2

I`d value the generous help here of the enlightened reader:

(Karl Popper) Logic of Scientific Discovery > 33 Degrees of Falsifiability compared by means of the subclass relation

Here we have the definition of subclass:

(1) A statement x is said to be ‘falsifiable in a higher degree’ or
better testable’ than a statement y, or in symbols: Fsb(x) > Fsb(y), if and
only if the class of potential falsifiers of x includes the class of the
potential falsifiers of y as a proper subclass.

Fsb(y) is a subclass of Fsb(x).

The following text puzzles me:

If (1) applies, there will always be a non-empty complement class.
In the case of universal statements, this complement class must be
infinite. It is not possible, therefore, for the two (strictly universal)
theories to differ in that one of them forbids a finite number of single
occurrences permitted by the other.

The first senctece i understood (If (1) applies, there will always be a non-empty complement class.)

My question is:

Why must this complement class be infinite in the case of universal statements?

In the following picture you can see Fsb(x) containing Fsb(y). The non-empty complement class ist limited by the borders of the rectangle Fsb(x).

Comparison Fsb(x) and Fsb(y)

The following sentence completely eludes my undertanding:

It is not possible, therefore, for the two (strictly universal)
theories to differ in that one of them forbids a finite number of single
occurrences permitted by the other.

Probably Fsb(y) permits a finite number of single occurrences that would be permited by the other here Fsb(x).

5

I share your puzzlement. In case (1), a theory x is falsifiable in a higher degree than theory y iff the class of potential falsifiers of x is a proper superset of that of y. What Popper is getting at is that a strictly broader theory has strictly more ways that it could in principle be falsified.

For example, the theory "all apes have hair" is falsifiable in a higher degree than the theory "all chimps have hair", since the former can be falsified by exhibiting any hairless ape, while the latter requires a hairless chimp. Popper is asking us to suppose that the class of potential hairless apes is a strict superset of the class of potential hairless chimps. This is a little odd, since there are actually none of either, and Popper does not make explicit what he means by 'potential'. Maybe if he had been writing later, he might have expressed himself in terms of possible worlds.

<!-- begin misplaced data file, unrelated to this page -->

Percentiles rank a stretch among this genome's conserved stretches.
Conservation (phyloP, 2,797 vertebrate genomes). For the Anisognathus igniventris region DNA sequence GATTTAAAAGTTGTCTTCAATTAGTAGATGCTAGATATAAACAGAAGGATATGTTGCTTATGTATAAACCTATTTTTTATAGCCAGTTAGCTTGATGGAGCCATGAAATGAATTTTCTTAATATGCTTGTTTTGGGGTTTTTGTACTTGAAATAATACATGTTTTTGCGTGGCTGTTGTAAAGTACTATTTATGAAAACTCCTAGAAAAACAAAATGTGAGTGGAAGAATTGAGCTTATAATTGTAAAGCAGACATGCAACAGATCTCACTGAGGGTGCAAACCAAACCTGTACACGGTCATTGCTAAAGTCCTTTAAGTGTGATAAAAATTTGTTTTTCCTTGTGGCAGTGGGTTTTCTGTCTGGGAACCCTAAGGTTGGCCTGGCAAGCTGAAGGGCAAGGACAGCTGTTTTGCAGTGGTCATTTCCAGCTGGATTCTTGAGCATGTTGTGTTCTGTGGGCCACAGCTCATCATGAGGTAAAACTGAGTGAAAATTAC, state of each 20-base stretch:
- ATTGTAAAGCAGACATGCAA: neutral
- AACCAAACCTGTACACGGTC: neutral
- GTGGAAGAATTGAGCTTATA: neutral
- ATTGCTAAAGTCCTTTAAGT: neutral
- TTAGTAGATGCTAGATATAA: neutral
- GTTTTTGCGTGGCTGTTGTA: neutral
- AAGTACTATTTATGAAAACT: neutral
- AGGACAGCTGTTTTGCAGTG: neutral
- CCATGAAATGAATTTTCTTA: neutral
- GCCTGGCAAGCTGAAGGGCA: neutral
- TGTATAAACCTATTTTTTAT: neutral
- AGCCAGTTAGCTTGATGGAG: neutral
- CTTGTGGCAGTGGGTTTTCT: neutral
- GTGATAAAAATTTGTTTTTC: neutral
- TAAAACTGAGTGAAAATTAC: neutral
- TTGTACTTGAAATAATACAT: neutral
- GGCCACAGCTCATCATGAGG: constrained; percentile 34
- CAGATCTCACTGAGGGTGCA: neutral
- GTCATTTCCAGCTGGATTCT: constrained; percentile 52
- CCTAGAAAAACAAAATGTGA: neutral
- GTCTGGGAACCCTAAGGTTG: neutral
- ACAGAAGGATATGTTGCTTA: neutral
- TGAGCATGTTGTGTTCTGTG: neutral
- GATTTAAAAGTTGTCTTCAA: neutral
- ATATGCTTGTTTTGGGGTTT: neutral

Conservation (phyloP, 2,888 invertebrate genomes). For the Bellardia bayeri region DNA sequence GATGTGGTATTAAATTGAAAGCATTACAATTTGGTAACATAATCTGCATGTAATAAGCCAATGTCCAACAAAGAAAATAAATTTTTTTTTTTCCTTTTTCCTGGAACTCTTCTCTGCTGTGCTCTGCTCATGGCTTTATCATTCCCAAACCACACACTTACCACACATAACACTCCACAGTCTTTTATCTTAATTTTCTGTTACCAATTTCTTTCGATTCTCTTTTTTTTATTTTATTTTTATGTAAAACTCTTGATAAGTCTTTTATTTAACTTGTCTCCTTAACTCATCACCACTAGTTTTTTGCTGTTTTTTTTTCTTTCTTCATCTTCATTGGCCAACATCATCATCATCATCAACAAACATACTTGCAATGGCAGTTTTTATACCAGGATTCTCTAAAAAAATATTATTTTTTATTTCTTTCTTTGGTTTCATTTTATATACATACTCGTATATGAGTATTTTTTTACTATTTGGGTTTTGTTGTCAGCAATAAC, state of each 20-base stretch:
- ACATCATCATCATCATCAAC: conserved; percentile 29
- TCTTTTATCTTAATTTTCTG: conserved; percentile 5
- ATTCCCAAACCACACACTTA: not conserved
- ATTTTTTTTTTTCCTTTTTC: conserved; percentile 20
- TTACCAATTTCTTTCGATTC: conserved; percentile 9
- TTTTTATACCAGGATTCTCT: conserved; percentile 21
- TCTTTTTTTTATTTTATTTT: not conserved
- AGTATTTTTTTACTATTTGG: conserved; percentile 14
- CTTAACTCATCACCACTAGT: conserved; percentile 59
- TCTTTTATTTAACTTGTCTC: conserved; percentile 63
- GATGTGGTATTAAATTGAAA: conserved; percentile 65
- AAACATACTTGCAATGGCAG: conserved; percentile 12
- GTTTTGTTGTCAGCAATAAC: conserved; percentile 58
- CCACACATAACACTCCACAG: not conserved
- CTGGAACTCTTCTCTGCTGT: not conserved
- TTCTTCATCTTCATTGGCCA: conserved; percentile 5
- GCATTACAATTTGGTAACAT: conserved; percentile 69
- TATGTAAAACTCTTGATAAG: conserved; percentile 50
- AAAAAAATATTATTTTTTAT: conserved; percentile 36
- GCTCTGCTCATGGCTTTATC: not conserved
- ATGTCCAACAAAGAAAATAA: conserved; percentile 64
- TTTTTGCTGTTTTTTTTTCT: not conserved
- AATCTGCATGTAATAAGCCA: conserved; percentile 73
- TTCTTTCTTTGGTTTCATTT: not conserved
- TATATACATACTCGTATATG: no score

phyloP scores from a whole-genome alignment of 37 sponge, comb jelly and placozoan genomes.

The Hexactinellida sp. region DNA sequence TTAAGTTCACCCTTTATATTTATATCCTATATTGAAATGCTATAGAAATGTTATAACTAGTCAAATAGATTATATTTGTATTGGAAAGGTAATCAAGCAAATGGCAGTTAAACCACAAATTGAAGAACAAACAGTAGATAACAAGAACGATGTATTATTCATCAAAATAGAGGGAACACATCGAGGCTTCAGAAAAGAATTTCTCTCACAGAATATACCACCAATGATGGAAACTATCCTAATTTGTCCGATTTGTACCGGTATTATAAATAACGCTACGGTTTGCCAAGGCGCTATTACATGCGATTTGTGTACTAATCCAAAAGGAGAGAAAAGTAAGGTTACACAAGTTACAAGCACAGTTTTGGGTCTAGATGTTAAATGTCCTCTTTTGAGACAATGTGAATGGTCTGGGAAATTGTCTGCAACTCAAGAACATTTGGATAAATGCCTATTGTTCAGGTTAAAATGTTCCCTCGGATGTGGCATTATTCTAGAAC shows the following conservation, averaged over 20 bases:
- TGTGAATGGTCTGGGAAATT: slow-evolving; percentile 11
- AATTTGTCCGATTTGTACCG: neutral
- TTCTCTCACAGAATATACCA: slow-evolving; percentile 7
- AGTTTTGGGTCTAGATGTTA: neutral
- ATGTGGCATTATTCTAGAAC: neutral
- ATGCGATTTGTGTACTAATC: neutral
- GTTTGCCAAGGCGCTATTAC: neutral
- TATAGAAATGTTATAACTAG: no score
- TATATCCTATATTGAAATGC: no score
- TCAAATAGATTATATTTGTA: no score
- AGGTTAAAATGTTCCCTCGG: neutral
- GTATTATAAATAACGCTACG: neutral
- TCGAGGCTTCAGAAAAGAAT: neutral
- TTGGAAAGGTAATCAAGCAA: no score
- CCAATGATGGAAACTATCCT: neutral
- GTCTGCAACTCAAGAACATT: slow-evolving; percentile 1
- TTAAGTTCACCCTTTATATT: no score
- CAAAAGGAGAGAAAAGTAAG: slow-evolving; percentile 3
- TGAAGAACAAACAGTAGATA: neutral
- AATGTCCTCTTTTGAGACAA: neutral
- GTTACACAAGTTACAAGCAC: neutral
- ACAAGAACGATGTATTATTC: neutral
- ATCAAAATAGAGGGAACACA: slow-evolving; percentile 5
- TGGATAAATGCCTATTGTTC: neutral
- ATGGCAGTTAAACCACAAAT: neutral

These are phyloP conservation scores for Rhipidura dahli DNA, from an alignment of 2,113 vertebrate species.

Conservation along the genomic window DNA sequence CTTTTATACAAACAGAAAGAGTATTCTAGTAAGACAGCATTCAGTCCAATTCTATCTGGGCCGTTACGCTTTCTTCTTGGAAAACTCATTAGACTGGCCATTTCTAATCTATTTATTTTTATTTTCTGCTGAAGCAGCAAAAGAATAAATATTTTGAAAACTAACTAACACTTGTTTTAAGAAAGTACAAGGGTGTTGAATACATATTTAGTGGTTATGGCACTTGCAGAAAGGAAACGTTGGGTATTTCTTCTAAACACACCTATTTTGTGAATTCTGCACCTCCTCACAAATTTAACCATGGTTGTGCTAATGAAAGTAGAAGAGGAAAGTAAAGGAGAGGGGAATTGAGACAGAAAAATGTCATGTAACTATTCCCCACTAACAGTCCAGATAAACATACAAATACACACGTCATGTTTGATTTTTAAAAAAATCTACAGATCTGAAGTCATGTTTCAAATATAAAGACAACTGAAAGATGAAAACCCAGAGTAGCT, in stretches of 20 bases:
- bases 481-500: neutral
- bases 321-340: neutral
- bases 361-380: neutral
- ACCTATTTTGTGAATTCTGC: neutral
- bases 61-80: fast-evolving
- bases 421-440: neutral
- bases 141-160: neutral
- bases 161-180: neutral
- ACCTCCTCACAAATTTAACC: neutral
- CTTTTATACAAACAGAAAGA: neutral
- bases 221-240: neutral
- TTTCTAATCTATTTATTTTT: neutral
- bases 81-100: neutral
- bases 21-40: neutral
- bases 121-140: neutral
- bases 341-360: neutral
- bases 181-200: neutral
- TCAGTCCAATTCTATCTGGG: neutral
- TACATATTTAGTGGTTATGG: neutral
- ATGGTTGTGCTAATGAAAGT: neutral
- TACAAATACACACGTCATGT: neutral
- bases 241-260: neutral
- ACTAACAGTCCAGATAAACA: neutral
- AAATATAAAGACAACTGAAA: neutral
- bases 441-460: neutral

But let's be generous and allow that potential apes are apes that might exist for all we know, or maybe we can understand them as possible future observations of apes that might reveal one to be hairless. Popper speaks of strictly universal theories, by which he means theories with no limitations of scope. Not, "all the apes in this zoo", or "all the apes currently alive", or "all the apes I have ever seen in David Attenborough's documentaries", but the simple unqualified 'all'. Popper takes the class of such things to be infinite. We might object that there could never be an infinite number of apes, or even an infinite number of observations of apes, but we can allow that Popper is speaking loosely and means merely that there is no definite upper bound.

Popper then proceeds to say that provided both theories x and y are universal, and hence each has infinitely many potential falsifying instances, then there is no finite class of instances that falsifies one and not the other. This is an incorrect inference, since it amounts to claiming that if two classes are infinite, their difference is infinite. In practice, it may be true that in typical cases the difference is infinite. There are perhaps no limits to the number of observations that one could make of apes that are not chimps in order to determine whether any of them are hairless.

As he often does, Popper labours a point that is not all that important, introduces formal logic that is not needed to understand the point, and then proceeds to make errors with the logic. The Logic of Scientific Discovery would be a much better book if a sympathetic editor with a good grasp of logic redacted it down to about a quarter of its size.

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